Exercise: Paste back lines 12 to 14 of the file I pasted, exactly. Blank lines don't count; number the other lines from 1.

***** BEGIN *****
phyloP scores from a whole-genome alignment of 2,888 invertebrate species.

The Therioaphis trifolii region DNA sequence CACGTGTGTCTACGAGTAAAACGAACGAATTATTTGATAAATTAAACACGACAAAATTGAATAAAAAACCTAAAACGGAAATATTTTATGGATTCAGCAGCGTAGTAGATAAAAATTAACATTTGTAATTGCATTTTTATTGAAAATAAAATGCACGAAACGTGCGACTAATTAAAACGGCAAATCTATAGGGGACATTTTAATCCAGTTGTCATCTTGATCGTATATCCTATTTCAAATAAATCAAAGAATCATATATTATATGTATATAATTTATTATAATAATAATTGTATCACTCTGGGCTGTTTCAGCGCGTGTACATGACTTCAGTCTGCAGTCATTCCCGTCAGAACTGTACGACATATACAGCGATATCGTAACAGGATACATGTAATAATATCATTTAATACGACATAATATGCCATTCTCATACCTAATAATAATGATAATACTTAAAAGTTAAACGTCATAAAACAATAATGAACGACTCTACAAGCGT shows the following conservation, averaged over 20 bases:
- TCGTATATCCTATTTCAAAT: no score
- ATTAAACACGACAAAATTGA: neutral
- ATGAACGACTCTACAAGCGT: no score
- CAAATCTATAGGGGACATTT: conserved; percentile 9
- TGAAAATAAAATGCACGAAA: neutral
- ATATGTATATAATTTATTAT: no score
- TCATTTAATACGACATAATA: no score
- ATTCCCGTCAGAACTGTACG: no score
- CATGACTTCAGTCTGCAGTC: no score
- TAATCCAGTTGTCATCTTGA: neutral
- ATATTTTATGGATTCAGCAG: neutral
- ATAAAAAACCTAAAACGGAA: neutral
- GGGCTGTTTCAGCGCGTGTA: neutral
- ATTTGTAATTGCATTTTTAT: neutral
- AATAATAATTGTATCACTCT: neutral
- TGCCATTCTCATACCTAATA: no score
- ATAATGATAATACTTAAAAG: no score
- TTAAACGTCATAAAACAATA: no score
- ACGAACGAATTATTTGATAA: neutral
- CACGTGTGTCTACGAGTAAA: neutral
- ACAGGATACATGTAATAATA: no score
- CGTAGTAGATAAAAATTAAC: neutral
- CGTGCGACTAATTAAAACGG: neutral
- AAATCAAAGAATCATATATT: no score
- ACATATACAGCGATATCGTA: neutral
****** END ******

- TAATCCAGTTGTCATCTTGA: neutral
- ATATTTTATGGATTCAGCAG: neutral
- ATAAAAAACCTAAAACGGAA: neutral